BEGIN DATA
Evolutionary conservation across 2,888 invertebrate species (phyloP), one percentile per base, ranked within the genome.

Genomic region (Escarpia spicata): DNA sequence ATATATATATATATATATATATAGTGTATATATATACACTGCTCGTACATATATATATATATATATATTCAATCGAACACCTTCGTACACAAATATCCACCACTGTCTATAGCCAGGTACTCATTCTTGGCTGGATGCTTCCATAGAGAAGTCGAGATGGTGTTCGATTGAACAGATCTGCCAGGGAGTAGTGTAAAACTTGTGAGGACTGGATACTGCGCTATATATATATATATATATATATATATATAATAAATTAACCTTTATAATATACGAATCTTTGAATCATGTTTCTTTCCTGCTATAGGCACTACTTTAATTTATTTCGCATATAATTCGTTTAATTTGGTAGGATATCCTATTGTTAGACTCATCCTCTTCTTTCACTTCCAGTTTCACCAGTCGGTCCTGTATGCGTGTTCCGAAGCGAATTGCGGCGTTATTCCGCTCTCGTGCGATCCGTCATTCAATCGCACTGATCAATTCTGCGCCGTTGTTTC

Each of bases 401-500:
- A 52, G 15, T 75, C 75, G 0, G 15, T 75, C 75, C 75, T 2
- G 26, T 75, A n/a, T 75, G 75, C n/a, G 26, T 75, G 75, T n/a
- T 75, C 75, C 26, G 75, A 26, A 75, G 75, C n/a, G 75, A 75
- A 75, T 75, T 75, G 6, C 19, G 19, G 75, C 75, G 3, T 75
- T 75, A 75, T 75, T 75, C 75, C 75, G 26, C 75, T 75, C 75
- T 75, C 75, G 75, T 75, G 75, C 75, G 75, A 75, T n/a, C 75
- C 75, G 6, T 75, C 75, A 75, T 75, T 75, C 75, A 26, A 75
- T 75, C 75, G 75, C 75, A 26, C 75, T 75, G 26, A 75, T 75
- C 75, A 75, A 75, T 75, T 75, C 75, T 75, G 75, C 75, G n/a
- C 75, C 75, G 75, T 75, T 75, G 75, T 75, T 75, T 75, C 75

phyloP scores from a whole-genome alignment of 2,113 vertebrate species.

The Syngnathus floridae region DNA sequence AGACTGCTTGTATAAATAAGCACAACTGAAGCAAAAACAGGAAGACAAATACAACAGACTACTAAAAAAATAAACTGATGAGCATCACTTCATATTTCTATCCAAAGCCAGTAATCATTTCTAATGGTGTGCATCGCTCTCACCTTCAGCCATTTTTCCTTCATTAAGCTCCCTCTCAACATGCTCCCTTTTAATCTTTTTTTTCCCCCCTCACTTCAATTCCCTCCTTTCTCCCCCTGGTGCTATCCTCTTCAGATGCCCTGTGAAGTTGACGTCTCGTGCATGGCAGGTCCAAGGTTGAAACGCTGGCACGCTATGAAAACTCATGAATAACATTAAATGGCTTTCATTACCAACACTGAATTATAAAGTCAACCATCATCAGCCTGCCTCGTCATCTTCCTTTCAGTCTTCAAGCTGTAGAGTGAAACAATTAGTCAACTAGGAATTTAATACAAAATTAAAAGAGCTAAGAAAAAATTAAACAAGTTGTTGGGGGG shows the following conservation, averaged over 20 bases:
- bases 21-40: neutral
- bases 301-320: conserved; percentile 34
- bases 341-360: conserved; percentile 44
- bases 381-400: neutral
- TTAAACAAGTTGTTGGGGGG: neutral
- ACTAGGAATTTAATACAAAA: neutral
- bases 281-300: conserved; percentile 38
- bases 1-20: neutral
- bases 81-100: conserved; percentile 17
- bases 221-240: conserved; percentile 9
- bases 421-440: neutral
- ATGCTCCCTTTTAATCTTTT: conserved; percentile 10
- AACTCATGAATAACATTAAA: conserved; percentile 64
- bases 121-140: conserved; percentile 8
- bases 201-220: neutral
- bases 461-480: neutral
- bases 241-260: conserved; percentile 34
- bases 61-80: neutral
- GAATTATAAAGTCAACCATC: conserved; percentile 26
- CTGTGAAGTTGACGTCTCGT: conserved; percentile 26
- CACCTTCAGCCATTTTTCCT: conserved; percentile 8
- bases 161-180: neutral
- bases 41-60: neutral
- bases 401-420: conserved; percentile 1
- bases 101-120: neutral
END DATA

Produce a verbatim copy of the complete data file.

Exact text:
Evolutionary conservation across 2,888 invertebrate species (phyloP), one percentile per base, ranked within the genome.

Genomic region (Escarpia spicata): DNA sequence ATATATATATATATATATATATAGTGTATATATATACACTGCTCGTACATATATATATATATATATATTCAATCGAACACCTTCGTACACAAATATCCACCACTGTCTATAGCCAGGTACTCATTCTTGGCTGGATGCTTCCATAGAGAAGTCGAGATGGTGTTCGATTGAACAGATCTGCCAGGGAGTAGTGTAAAACTTGTGAGGACTGGATACTGCGCTATATATATATATATATATATATATATATAATAAATTAACCTTTATAATATACGAATCTTTGAATCATGTTTCTTTCCTGCTATAGGCACTACTTTAATTTATTTCGCATATAATTCGTTTAATTTGGTAGGATATCCTATTGTTAGACTCATCCTCTTCTTTCACTTCCAGTTTCACCAGTCGGTCCTGTATGCGTGTTCCGAAGCGAATTGCGGCGTTATTCCGCTCTCGTGCGATCCGTCATTCAATCGCACTGATCAATTCTGCGCCGTTGTTTC

Each of bases 401-500:
- A 52, G 15, T 75, C 75, G 0, G 15, T 75, C 75, C 75, T 2
- G 26, T 75, A n/a, T 75, G 75, C n/a, G 26, T 75, G 75, T n/a
- T 75, C 75, C 26, G 75, A 26, A 75, G 75, C n/a, G 75, A 75
- A 75, T 75, T 75, G 6, C 19, G 19, G 75, C 75, G 3, T 75
- T 75, A 75, T 75, T 75, C 75, C 75, G 26, C 75, T 75, C 75
- T 75, C 75, G 75, T 75, G 75, C 75, G 75, A 75, T n/a, C 75
- C 75, G 6, T 75, C 75, A 75, T 75, T 75, C 75, A 26, A 75
- T 75, C 75, G 75, C 75, A 26, C 75, T 75, G 26, A 75, T 75
- C 75, A 75, A 75, T 75, T 75, C 75, T 75, G 75, C 75, G n/a
- C 75, C 75, G 75, T 75, T 75, G 75, T 75, T 75, T 75, C 75

phyloP scores from a whole-genome alignment of 2,113 vertebrate species.

The Syngnathus floridae region DNA sequence AGACTGCTTGTATAAATAAGCACAACTGAAGCAAAAACAGGAAGACAAATACAACAGACTACTAAAAAAATAAACTGATGAGCATCACTTCATATTTCTATCCAAAGCCAGTAATCATTTCTAATGGTGTGCATCGCTCTCACCTTCAGCCATTTTTCCTTCATTAAGCTCCCTCTCAACATGCTCCCTTTTAATCTTTTTTTTCCCCCCTCACTTCAATTCCCTCCTTTCTCCCCCTGGTGCTATCCTCTTCAGATGCCCTGTGAAGTTGACGTCTCGTGCATGGCAGGTCCAAGGTTGAAACGCTGGCACGCTATGAAAACTCATGAATAACATTAAATGGCTTTCATTACCAACACTGAATTATAAAGTCAACCATCATCAGCCTGCCTCGTCATCTTCCTTTCAGTCTTCAAGCTGTAGAGTGAAACAATTAGTCAACTAGGAATTTAATACAAAATTAAAAGAGCTAAGAAAAAATTAAACAAGTTGTTGGGGGG shows the following conservation, averaged over 20 bases:
- bases 21-40: neutral
- bases 301-320: conserved; percentile 34
- bases 341-360: conserved; percentile 44
- bases 381-400: neutral
- TTAAACAAGTTGTTGGGGGG: neutral
- ACTAGGAATTTAATACAAAA: neutral
- bases 281-300: conserved; percentile 38
- bases 1-20: neutral
- bases 81-100: conserved; percentile 17
- bases 221-240: conserved; percentile 9
- bases 421-440: neutral
- ATGCTCCCTTTTAATCTTTT: conserved; percentile 10
- AACTCATGAATAACATTAAA: conserved; percentile 64
- bases 121-140: conserved; percentile 8
- bases 201-220: neutral
- bases 461-480: neutral
- bases 241-260: conserved; percentile 34
- bases 61-80: neutral
- GAATTATAAAGTCAACCATC: conserved; percentile 26
- CTGTGAAGTTGACGTCTCGT: conserved; percentile 26
- CACCTTCAGCCATTTTTCCT: conserved; percentile 8
- bases 161-180: neutral
- bases 41-60: neutral
- bases 401-420: conserved; percentile 1
- bases 101-120: neutral